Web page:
Rio+20 zero draft submissions under the lens of the Green Economy Coalition Reply

The Green Economy Coalition (GEC) has analyzed 18 government sumissions to the “Zero Draft” text (The Compilation Document) for the upcoming Rio+20 conference in June this year (UN Conference on Sustainable Development, UNCSD). The aim of the analysis  is to “better understand how governments are responding to the concept of green economy in their different economic and social contexts.”

The analysis report, titled “Green Economy: ‘Everyone’s talking about it'”, notes that significant majority of governments are actively engaging with the concept of a green economy and that there already exist various policies and initiatives that could be deemed green economy (from the view of GEC). However, the report also shows that the definition and meaning of the term “green  economy” varies considerably among the governmental submissions, due to its interpretation along the lines of national priorities.

In general, nearly all governments agree that Green Economy is a means and opportunity for achieving sustainable development and must tackle poverty. However, developed countries focus mostly on resource efficiency, job creation and competitiveness, while developing countries highlight the need for poverty eradication and equity and BRICS (Brazil, Russian Federation, India and China) see Green Economy as a tool for shifting the production and consumption patterns of the industrialized countries, as well as for tackling poverty.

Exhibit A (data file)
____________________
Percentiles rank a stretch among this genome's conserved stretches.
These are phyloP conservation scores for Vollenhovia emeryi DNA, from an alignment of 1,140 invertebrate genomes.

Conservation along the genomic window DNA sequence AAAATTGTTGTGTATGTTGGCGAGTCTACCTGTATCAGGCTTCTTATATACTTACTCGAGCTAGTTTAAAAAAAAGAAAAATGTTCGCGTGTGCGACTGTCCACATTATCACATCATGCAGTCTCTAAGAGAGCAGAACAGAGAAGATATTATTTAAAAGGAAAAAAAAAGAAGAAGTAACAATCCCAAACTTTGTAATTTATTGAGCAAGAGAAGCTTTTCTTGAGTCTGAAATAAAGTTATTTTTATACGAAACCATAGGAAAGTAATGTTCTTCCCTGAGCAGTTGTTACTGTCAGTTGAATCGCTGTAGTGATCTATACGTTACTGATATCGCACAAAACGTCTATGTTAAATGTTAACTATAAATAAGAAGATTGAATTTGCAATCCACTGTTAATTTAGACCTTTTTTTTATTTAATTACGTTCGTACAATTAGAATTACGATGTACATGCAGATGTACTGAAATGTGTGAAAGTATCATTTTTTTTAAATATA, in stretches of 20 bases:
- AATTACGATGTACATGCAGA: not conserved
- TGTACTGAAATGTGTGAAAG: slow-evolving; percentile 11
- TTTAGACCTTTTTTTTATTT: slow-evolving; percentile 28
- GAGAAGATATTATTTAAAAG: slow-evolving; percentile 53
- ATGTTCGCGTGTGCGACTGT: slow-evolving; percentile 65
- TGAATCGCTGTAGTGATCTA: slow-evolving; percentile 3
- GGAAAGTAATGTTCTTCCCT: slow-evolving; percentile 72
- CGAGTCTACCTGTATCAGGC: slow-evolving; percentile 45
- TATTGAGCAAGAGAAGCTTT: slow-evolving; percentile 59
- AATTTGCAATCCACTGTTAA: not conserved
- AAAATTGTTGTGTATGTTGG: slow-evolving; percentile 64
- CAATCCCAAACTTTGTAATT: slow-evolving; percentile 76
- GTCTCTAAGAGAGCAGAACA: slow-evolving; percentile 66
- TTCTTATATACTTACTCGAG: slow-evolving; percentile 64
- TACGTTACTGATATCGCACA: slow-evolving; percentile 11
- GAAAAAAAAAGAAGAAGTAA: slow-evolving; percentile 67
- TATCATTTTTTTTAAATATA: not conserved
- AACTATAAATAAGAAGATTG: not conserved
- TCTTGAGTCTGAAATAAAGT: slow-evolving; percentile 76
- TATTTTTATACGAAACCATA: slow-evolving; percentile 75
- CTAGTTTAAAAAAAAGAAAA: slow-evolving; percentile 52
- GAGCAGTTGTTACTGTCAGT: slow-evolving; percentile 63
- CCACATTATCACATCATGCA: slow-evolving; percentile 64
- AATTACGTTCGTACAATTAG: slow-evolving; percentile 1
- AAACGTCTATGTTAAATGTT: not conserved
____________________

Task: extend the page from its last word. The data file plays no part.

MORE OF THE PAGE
The GEC analysis also identified some of the most common practical themes emerging from the submissions, including:

  • Sustainable Development Goals
  • Alternative metrics to GDP
  • Explicit focus on job creating mechanisms
  • Focus on technology transfer and Intellectual Property rights
  • Need for natural capital to be valued in economic decision-making, and
  • Renewed framework for sustainable consumption and production.

The Coalition has also noted absence of some anticipated practical themes, such as Natural capital management schemes, Global financial market reform, and Explicit proposal for how to finance the transition at both the national and international level.

Link: GEC analysis of Rio+20 submissions

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